10 Things I Learned Running D&D 5E All Weekend

I spent the weekend at TotalCon in Mansfield, MA. I visited with old friends, drank too much and absolved myself of real grown up responsibilities for a few days, but mostly I ran 5th Edition Dungeons and Dragons. I DMed six session slots for a total of 25 hours of play (that last one on Sunday went an hour long). These were not six sessions of the same couple of adventures run over and over, but rather one continuous hex-crawl exploration, a sort of table-top massive multi-player game called “The Valley of Tombs” that actually started at CarnageCon in Killington VT this past fall (that’s a total of 11 Con sessions I have run it, by the way). It was exhausting. It was fun. It was overwhelming. It was glorious. And, it taught me some things.

 

So, without further ado, here at the 10 things I learned while running a ridiculous amount of D&D 5E this weekend:

 

1: The most time consuming thing is getting everyone up to speed. With only one exception, every session had at least a couple players that were unfamiliar with 5E and who had not played the Valley of Tombs before (either at Carnage or at a previous TotalCon session). While this was no surprise, I was taken aback at just how much time it can take to get a player comfortable enough with both the system and the conceit of the game to be able to choose a character, parse its abilities and role in the party and be ready to strike out in search of adventure. And while I think I got “the spiel” down to a reasonable length by the end there, my introduction to both 5E and the Valley could certainly use some tweaking.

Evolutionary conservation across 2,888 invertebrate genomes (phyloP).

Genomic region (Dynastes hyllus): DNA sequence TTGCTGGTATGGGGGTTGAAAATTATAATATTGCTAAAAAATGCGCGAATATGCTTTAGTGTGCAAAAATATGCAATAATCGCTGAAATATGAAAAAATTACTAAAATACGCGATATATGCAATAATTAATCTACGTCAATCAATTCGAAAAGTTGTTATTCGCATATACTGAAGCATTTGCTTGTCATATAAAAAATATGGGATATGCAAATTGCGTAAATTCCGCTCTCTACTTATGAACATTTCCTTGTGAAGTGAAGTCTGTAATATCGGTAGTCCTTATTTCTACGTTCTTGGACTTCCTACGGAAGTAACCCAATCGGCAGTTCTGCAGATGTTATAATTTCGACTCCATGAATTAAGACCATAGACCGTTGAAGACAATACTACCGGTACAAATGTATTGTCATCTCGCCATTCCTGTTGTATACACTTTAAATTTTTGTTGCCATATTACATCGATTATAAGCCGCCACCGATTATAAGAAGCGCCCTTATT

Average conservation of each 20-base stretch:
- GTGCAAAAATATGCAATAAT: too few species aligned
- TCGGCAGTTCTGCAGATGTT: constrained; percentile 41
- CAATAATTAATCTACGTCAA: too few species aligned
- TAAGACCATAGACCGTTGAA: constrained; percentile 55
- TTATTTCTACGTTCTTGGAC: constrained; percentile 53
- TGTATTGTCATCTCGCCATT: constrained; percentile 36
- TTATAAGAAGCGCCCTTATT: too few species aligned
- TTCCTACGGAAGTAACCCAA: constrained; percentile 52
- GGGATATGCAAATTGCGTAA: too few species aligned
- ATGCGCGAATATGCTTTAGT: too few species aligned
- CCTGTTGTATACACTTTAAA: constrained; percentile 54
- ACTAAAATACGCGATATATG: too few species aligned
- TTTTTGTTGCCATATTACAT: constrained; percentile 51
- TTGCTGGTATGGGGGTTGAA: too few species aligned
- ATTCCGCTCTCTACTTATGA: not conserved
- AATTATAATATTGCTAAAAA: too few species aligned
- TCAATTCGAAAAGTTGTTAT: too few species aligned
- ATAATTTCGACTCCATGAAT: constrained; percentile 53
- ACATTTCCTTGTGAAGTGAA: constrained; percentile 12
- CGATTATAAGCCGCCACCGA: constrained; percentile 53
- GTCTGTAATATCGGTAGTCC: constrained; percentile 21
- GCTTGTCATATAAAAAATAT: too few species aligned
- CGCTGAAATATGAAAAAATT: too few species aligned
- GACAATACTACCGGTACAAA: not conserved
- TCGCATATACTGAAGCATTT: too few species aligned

2: Valley Veterans are a Godsend. There were two sessions in which folks who had not previously played were entirely absent and their absence was felt. It was not simply an issue of history and lore, though having folks around that appreciated and could impart that stuff was nice, but one of logistics: veteran players were able to bring new players up to speed while I was organizing my notes and preparing for actual play. Thankfully, I had a ton of veterans by Con’s end and I appreciate everyone who sat twice or more at the table.

3: Characters should belong to players. There is something neat about picking up a PC that has some treasure, some XP and some history, but one thing I did not think about was just how profound player versus character knowledge became with a mix of veteran and new players. Some characters were chosen consistently throughout even though players came and went, which meant Gar the Half-Orc Ranger experienced the first brush with the Faerie-Eating Spider-Men, Bob could not explain that information to Jane since Fred had actually played Gar the previous session. The shared journal I have players fill out helps some, of course, but unless Gar’s player was running the journal, Gar’s perspective is lacking. I think one-and-done PCs for any player are necessary given the format, and since levelling is slow slow it should not impact the balance of the game.